Project BFF sat down with professor and author Sami Schalk to talk about the friendships in her life.
Project BFF: How do your friends feel about your mission/career? How do they support you and your work?
Sami: One of the ways I know I have a really good and supportive friend is that she’s someone who understands my dedication to my career. I’m someone who is child-free by choice, and I’ve really devoted my time to my career, to my writing and my teaching, to travel. My closest friends are just constantly happy for me, cheering me on. They’re on team Sami. They’re legitimately happy for me, even as what I’m doing is often very different from the life they’re living. The phrase that some of my friends and I use with each other is highest and best.
We’re constantly encouraging and supporting each other and being our highest and best selves, trusting that each of us knows what that is for ourselves and makes the right choices for ourselves. We support each other in doing that – it’s about letting people make the choices they want to make, knowing that not everyone is the same kind of ambitious or wants the same things out of life and that that’s okay. We can still support our friends making distinctly different choices from ourselves.
Project BFF: If you could be friends with one famous woman (alive now), who would that be?
Sami: I definitely want to be friends with Lizzo. I think we would get along quite well. We would just dance and hang out and talk shit about dudes.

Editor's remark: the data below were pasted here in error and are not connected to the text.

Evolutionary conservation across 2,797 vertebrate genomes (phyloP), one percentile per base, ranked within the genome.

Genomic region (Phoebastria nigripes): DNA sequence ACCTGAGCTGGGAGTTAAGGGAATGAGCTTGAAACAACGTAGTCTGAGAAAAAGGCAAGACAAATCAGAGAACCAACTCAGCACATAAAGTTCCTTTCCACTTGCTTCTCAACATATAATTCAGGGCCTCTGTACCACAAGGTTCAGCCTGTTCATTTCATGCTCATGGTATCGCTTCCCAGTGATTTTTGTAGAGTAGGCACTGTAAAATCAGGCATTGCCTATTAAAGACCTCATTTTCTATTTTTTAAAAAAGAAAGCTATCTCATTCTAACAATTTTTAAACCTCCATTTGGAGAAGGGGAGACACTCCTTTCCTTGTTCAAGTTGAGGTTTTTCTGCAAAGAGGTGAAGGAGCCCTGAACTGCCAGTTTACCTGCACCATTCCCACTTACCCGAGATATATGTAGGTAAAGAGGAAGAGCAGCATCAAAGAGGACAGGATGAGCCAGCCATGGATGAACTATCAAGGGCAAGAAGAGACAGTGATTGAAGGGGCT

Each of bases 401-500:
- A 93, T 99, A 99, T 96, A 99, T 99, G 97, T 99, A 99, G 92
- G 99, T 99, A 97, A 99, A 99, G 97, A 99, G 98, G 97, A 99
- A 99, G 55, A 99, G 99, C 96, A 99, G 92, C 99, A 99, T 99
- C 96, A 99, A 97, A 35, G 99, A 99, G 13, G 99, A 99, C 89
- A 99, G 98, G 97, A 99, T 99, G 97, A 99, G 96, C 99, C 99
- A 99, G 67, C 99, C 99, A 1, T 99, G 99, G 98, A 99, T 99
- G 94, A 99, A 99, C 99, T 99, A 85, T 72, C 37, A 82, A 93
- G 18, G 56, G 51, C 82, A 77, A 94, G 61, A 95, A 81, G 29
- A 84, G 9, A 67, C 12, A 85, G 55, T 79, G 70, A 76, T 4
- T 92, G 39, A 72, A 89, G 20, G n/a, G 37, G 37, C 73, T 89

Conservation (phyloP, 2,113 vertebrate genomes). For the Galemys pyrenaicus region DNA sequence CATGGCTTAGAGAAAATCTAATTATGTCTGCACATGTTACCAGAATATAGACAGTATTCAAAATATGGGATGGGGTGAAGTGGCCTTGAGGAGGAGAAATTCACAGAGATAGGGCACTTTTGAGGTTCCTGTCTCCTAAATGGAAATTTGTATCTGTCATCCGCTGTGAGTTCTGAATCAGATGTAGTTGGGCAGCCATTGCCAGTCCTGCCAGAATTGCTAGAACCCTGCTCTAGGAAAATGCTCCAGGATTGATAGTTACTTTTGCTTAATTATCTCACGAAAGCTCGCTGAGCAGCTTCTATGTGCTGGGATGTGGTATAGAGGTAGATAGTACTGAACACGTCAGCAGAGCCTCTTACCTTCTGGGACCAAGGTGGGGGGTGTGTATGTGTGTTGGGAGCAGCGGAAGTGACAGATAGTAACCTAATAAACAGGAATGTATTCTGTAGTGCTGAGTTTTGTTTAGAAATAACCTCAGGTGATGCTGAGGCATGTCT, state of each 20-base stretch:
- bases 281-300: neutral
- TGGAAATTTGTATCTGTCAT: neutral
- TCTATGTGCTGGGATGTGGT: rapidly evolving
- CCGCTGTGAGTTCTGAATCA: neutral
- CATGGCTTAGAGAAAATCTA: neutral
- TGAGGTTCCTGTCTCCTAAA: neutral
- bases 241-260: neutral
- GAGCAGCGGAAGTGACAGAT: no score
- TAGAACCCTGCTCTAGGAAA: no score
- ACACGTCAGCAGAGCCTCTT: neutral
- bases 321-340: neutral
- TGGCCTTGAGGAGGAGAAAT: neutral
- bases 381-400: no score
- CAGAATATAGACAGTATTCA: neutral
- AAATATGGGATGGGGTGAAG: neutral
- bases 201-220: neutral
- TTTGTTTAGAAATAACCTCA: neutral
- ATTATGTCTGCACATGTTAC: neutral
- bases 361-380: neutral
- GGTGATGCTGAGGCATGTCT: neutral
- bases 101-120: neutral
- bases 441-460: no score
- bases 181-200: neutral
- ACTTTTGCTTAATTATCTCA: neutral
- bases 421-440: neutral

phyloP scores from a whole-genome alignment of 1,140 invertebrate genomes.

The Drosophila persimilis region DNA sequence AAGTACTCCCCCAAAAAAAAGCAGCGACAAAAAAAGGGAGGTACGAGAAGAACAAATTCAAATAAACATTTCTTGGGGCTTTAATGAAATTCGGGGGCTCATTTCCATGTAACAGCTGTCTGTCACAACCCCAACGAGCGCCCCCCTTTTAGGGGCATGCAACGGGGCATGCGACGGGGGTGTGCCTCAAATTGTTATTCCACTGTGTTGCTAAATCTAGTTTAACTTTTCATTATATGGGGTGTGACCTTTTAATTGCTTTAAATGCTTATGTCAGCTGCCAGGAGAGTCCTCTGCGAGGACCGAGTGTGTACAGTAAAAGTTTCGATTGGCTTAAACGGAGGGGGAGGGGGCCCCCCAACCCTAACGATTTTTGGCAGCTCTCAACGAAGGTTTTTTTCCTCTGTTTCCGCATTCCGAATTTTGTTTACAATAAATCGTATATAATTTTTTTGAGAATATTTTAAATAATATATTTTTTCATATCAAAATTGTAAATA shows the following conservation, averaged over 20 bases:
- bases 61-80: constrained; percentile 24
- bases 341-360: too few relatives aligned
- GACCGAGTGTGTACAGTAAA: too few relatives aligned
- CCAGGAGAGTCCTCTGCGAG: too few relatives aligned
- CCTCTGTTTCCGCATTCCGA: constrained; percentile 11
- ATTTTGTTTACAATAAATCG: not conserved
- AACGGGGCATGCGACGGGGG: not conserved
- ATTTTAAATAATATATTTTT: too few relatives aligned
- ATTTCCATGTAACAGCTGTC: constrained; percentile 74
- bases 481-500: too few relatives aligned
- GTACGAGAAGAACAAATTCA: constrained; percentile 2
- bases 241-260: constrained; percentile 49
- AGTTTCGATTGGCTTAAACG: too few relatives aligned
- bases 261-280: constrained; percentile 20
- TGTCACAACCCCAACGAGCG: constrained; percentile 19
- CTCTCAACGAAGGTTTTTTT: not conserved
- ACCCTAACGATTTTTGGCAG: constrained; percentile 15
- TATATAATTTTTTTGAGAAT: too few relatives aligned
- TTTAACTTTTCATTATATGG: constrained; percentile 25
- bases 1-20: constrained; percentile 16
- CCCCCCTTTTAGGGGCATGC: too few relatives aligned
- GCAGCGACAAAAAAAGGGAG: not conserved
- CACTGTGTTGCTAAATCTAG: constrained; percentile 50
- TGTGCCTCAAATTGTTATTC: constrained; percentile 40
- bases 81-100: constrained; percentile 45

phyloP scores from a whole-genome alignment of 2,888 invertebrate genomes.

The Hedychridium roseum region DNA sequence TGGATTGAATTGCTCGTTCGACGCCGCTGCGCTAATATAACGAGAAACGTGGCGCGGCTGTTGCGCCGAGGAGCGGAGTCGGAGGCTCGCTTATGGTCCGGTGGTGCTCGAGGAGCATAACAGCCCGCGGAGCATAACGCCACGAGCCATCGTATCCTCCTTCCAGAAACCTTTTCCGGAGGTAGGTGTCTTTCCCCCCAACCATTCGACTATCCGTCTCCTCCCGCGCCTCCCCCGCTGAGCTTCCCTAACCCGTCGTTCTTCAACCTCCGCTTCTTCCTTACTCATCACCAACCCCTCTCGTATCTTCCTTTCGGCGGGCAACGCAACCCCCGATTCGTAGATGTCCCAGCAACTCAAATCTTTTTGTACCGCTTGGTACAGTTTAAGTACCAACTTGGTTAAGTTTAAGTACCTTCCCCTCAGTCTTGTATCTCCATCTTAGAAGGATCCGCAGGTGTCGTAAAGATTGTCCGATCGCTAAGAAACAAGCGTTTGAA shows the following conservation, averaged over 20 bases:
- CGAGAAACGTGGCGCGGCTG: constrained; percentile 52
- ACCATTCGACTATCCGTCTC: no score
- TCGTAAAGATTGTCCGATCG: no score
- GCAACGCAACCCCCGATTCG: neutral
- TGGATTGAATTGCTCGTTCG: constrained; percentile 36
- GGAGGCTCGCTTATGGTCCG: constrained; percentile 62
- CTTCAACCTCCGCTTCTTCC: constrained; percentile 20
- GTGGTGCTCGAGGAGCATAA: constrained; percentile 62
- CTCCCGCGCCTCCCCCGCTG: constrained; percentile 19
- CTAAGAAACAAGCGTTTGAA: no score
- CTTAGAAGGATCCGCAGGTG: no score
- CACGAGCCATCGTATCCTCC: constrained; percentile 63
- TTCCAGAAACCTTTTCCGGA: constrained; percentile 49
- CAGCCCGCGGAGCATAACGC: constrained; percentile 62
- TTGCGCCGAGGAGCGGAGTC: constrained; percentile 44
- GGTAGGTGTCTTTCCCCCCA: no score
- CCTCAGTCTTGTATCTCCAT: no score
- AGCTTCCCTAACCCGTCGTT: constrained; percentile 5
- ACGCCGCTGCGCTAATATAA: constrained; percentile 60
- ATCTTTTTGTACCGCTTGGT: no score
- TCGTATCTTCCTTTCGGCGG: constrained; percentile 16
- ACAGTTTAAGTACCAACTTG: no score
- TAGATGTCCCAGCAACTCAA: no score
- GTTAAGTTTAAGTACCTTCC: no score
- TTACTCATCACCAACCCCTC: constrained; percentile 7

We would have a really fabulous time, probably spending most of our time getting ready, and dancing, and then going out for 10 minutes and that’s it. Yeah, just go out long enough to be seen and get our picture taken!
I got to twerk with Lizzo when she was in Madison. I started a Twitter campaign to try to dance with her. I got pulled on stage and got to dance with her for about 30 seconds, a good amount of time. That’s the extent of it; I haven’t made contact with her since then.
I’ve been a fan of hers for years, but this past year she’s really just come into the spotlight. She’s become so symbolic for so many people, for good. For other folks, she is a symbol of change and culture they’re not comfortable with. The work she actually produces, the content she puts out in the world, is so incredible.
Project BFF: What advice would you give your 12-year old self about making friends throughout your life?
Sami: To not hold back on the things I like and the things I don’t like.
I spent a lot of time as a kid thinking, “Oh, all the girls like N Sync and Backstreet Boys. So, I should develop an interest in N Sync and Backstreet Boys.” I’d make up interests to match the interests of the people around me, rather than try to find what I like and then find people who like that thing. I spent a lot of time adjusting myself to try to fit in with other people and that doesn’t create real friendships. It’s built on this fake connection.
I’d tell myself to look for genuine connection, real things I have in common with someone. Focus on who do I actually like and have an interest in. And then see if they like me back.
That’s something I think 12-year-old me just couldn’t understand. As a kid I really felt that to be liked I had to change who I was, because I didn’t look and behave the way that most of the girls looked and behaved. I grew up in small town Kentucky and was the only person of color – or one of two – in my school from elementary to high school.
A really important thing I would tell to my twelve-year-old self, especially about to go into high school: Don’t lie about the things you like or don’t like. And don’t stay silent about the things you like or don’t. Especially if something you don’t like is happening. Just be honest about who you are and then if people like that, awesome. If not, try to move on and keep looking – there are more folks out there.